Monday, May 9, 2011

The Apostles Creed

I am doing a series of sermons on the Apostles’ Creed. We say it every Sunday at church and with our modern fear that we will do something twice, some may have concerns about overdoing it. That is, if you say it too much, you won’t appreciate it. It will become rote and lose its meaning.

People used to be afraid of communion that way. So, it was argued that if you had communion too much you wouldn’t appreciate it. If you had it only once a quarter or so, then you would more likely know its true meaning. Of course, it’s not true that we necessarily lose the meaning of the things we do a lot.

There is always a danger that something will become too routine and lose its orginal meaning, that we will just get tired of it. To avoid this, some try to do something new in worship every week. Variety, while a good thing, doesn’t necessarily give us more of God. We try new things all the time in worship. But, there are things that we do over and over again.

We say the Apostles’ Creed every Sunday for several reasons. One, as someone has said, “You don’t’ know what you believe until you say it…” So, we say what we believe to remind ourselves of the basics of our faith. Sometimes we come to church through struggle and we stand together in church and say the words that are a comfort to us. We say them in church to remember that we are not alone. Even when we can’t say them easily, the others in church help me to say them out loud.

Another reason that we say the Creed every Sunday is because of the age in which we are living. Everything, almost everything, works against our belief in this God of the Christian faith. Also, we are living in an age when many are not reared in the church, as in past times, and they do not know what we believe. So, when they come to church or visit, the Creed helps us say in a few words what we believe.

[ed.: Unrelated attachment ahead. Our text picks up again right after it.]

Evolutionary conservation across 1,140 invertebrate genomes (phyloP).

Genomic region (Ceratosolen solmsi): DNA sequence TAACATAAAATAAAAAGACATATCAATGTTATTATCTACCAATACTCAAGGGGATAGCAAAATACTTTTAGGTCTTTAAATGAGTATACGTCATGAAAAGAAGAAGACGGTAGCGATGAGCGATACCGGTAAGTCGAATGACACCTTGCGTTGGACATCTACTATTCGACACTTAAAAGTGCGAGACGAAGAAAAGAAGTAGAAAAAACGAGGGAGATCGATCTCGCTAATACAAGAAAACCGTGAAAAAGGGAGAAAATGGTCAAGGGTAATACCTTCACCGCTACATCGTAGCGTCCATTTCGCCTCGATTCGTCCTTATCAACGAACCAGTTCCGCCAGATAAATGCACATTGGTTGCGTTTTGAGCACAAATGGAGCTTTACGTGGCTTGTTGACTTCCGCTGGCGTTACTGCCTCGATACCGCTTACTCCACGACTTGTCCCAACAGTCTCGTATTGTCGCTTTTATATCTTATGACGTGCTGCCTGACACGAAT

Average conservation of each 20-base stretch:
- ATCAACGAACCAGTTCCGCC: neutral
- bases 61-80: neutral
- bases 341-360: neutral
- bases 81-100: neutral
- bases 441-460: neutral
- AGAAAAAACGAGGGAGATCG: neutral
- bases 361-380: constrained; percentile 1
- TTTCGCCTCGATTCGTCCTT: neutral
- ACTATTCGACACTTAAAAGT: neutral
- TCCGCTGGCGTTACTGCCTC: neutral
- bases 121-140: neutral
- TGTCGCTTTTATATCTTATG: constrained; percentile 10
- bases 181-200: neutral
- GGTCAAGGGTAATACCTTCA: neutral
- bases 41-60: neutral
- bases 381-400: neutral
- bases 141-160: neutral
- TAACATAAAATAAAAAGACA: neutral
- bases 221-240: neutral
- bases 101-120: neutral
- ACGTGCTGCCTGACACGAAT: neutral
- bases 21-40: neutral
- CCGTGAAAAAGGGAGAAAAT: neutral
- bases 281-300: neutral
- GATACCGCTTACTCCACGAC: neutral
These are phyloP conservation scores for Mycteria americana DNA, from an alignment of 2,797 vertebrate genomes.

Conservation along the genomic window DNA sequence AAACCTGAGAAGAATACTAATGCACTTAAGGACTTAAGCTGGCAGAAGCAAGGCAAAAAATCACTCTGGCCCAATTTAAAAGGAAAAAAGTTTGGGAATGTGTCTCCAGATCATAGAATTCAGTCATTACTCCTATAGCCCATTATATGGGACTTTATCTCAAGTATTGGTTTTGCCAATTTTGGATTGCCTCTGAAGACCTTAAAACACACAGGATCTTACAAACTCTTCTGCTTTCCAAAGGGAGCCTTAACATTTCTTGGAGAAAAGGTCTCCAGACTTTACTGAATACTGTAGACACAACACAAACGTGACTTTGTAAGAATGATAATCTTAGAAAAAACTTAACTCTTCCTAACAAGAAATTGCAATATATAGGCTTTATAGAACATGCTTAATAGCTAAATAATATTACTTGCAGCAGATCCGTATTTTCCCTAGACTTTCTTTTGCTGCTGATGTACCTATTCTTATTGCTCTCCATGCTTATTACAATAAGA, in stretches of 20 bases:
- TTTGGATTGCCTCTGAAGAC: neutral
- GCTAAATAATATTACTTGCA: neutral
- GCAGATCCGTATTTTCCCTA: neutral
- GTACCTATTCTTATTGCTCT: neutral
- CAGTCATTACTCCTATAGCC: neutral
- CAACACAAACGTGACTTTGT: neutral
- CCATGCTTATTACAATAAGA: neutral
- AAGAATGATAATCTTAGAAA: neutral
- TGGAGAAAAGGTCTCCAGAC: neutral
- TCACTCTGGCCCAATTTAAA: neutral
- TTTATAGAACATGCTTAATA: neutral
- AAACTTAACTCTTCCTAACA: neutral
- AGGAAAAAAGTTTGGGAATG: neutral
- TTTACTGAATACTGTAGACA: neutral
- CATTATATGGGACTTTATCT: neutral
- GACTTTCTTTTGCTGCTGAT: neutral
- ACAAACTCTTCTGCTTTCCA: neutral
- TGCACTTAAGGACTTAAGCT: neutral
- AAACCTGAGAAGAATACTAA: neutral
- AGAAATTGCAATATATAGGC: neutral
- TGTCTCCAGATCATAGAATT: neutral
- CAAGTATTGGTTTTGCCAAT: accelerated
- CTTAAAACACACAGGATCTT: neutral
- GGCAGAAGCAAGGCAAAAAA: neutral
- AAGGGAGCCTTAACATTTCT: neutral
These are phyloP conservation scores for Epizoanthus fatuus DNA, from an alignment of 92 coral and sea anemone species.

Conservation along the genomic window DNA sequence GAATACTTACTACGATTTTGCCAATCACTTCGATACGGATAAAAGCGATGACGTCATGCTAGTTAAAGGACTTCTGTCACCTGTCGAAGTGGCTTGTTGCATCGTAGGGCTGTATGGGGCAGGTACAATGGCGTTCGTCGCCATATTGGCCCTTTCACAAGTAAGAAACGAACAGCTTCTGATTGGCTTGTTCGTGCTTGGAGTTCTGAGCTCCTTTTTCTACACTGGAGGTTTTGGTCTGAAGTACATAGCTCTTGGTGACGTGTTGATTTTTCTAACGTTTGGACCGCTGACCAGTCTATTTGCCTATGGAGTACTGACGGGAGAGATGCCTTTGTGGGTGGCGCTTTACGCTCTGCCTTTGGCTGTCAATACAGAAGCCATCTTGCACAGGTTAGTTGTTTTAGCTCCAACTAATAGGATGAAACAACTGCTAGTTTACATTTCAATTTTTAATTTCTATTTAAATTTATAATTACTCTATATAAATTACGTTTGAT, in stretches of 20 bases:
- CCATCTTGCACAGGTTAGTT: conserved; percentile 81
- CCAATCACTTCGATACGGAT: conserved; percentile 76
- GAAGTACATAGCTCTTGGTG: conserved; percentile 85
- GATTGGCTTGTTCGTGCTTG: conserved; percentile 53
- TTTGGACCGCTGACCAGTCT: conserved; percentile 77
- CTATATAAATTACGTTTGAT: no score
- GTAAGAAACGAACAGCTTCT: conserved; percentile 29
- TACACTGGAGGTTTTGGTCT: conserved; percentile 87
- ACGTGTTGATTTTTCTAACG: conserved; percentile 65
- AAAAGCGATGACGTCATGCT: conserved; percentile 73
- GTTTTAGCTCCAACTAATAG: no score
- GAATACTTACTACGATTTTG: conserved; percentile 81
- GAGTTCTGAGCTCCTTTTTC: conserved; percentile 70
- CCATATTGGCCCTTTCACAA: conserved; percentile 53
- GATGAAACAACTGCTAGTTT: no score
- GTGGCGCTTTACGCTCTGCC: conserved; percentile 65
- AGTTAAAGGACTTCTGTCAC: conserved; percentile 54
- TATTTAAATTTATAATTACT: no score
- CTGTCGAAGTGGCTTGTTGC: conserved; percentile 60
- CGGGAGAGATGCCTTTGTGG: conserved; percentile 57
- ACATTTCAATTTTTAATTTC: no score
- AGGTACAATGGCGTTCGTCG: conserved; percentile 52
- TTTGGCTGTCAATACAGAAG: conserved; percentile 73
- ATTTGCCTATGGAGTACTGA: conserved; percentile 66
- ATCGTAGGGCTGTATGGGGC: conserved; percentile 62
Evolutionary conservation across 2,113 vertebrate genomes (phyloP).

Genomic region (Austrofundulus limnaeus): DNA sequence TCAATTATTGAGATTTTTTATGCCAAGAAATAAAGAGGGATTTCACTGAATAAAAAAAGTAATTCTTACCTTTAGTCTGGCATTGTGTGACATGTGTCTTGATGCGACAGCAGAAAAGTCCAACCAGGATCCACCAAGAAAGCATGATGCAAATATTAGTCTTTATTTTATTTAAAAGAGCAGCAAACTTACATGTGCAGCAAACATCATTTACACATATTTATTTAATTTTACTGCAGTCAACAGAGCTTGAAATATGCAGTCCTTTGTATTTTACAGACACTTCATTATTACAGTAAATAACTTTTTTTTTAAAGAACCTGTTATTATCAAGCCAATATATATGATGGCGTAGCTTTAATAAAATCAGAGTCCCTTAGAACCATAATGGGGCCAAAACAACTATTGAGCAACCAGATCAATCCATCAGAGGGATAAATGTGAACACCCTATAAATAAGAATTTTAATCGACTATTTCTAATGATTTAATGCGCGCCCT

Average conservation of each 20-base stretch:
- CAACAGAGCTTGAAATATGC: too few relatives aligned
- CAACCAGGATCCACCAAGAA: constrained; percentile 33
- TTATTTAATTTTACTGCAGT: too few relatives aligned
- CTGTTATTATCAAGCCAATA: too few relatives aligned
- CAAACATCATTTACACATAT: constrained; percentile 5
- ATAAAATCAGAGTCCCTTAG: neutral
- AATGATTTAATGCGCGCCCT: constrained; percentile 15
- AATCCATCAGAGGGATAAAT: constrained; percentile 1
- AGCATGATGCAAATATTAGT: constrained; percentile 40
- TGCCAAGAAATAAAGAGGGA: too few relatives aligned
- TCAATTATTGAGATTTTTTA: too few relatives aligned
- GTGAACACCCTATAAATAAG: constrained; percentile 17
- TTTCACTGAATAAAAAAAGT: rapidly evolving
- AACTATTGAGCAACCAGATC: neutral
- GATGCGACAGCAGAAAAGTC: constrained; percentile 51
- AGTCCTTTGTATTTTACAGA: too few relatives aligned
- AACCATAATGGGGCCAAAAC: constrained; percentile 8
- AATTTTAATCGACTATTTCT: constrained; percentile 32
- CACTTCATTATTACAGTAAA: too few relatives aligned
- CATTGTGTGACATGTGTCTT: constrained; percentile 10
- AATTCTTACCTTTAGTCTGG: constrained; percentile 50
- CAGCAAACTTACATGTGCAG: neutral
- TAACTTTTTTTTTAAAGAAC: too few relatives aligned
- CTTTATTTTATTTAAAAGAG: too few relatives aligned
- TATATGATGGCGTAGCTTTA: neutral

I have often said that I like to say it every Sunday if for no other reason than to say: “I believe in the forgiveness of sins…”

The Apostles’ Creed comes from an earlier version, probably called the Roman Creed. It probably was put into its current shape by the 8th or 9th century. Originally, we believe that it was a baptismal creed. Persons who were converted to Christ were trained in the substance of faith, belief in the trinity (Father, Son and Holy Spirit) to be able to say it at baptism. “I believe in God, the father almighty, maker of heaven and earth…”

I have in my ministry run into some persons who resented any creed, remembering a time when they felt forced to say the right words. Maybe that’s true for some. Maybe some have come from a setting in which they were manipulated and “made” to say something. However, for most of us the creed stands as a guard against believing in a generic god.

Our God is specific. What we know about this God is what has been revealed to us through the scriptures. Our God is a god who has done certain things and made certain moves in history and in our lives. We proclaim it gladly and offer it joyfully.

I believe. Stand up and say it boldly, freely, I believe. It’s a good feeling to believe.

Dave Nichols

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Thanks for checking out my blog. I'm new to this, as you can probably see. But, I, like you, have convictions and ideas worth sharing. I hope this will be an opportunity to connect with others who are Christian and/or religious. I am happily United Methodist. I am committed to the basic teachings of our church, and to the compassionate outreach to the world.

I hope these pastoral ponderings will generate something in you that is hopeful.

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A graduate of Newberry College and Duke University Divinity School.  I have served as a pastor in the United Methodist Church since 1975.

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